How to preserve your wedding bouquet

What to do with your bridal bouquet after your wedding?

So you're about to get married and you're wondering what to do with your beautiful bridal bouquet you've spent thousands of dollars on! 

You've spent spent hours trawling through pinterest pinning perfect bouquet ideas and then spent even more time trying to find a florist who can create your dream bouquet.

Bridal bouquets and wedding flowers are an essential part of every wedding. I can't think of a single wedding I've been to where flowers weren't a prominant feature. They compliment the bridal party and set the tone for the whole wedding. 

Florists spend hours and hours artistically sculpting beautifully bouquets and flower arrangements. 


The wedding day comes and goes... and all that is left is a few photos to tell the story... and let's be honest... how often do you drag out the big wedding album to reminisce! 


So what can you do with your bridal bouquet after the wedding…

When the guests have all gone home and the bride and groom have hit the road for their long-awaited honeymoon? It really is such a shame seeing bridal bouquets hung to dry only to go mouldy or worse still thrown out! 


Here are three ways you can preserve your bridal bouquet

1. Have your flowers pressed and preserved by a professional floral preservation artist and turned into a piece of pressed flower art!

pressed wattle leaves & flowers from a bridal bouquet, created with joy art

My favourite option (obviously!) is to have your wedding bouquet preserved by a professional floral artist. We have practiced and practiced

pressed flower art, pressed white rosed, pressed chrysanthemum, created with joy pressed flowers and learned how to deal with the different flowers in a bouquet. We know which flowers will press whole… or which will need to be pulled apart and pressed petal by petal. Flower pressing is quite a tedious process and much care is needed to ensure they don’t go brown or worst still go mouldy!

Like all flower preservation options - flowers will change over time. White flowers will generally go more of an antiquey brown colour. All flowers change in some way during the preservation process. I’ve had burgundy tulips change to purple during the pressing process! So stunning! It’s a transition to be embraced I say!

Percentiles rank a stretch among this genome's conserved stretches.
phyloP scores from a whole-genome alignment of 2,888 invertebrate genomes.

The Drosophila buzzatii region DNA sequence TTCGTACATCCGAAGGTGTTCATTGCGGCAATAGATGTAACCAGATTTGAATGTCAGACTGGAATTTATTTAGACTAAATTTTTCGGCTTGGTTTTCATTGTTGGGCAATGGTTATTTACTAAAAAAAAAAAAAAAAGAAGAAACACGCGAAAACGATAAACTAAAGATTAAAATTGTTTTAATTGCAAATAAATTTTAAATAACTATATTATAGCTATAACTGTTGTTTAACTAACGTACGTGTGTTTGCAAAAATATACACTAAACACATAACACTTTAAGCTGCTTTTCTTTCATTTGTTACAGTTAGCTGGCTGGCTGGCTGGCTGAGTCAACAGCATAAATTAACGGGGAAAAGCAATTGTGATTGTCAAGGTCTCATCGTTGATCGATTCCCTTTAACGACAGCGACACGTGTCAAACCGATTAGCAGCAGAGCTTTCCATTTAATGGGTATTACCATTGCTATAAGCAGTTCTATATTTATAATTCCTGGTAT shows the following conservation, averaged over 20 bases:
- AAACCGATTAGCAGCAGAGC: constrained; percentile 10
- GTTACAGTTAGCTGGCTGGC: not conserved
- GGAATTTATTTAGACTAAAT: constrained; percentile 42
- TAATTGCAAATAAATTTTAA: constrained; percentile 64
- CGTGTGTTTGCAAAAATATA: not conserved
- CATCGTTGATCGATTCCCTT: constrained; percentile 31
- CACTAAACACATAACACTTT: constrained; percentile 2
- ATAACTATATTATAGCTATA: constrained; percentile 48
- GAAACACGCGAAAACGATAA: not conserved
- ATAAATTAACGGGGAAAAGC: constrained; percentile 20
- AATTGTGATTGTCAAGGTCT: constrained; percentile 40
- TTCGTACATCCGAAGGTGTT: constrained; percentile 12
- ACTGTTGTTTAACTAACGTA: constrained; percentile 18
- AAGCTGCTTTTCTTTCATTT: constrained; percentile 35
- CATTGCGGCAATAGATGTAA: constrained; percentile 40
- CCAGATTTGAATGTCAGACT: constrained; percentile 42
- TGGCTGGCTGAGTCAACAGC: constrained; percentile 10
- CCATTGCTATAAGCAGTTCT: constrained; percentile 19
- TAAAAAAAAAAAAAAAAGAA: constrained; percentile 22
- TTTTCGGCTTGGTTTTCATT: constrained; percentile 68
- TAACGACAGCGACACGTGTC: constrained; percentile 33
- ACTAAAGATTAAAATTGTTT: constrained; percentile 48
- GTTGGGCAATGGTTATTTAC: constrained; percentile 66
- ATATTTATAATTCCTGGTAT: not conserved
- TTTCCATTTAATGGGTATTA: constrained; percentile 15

2. Hang your bouquet upside down and let it dry out

hanging a bridal bouquet

Hanging your bouquet is a very common way to save your wedding bouquet. This is a pretty quick option and you can just palm it off to a friend or family member the night of the wedding and hope it turns out ok. The best way to ensure it dries best and doesn’t go moldy is to pull it apart and hang flowers in smaller bunches in a non-humid area. Flowers once they are dried can be displayed in a vase 


The risk with this option is over time the flowers may pick up moisture and/or get covered in dust - which is tricky to deal with once they are all brittle. The bouquet pictured is my bouquet from 2020. All of the white roses browned. 


Some preservation artists will accept already dried bouquets and look at options to turn them into art in a 3D shadowbox frame. Or you could give it a try! 


3. Dry your bouquet in silica and put them in resin or frame them.  

Silica is a very fine sand like substance that can be used to preserve flowers. It efficiently draws out moisture from plant materials with less discolouration than pressing or hanging.  The flowers will hold their 3D shape so can’t be displayed between glass. Flowers preserved in silica can be great for resin castings or to put in a shadow box type frame. Below is a piece from Toowoomba resin artist, Meadows by the Sea. 

 

 

If you're getting married and haven't got a plan for your bouquet it would be an honour to preserve yours for you!

Please see my bridal bouquet preservation page for more details and see if your date is free. 

Last minute bookings are fine too... just please don't let those flowers shrivel up and die! 

What did you do with your bridal bouquet?

If you’ve already tied the knot, I’d love to hear what you did with your bouquet? If you didn’t preserve it what do you wish you had done?  

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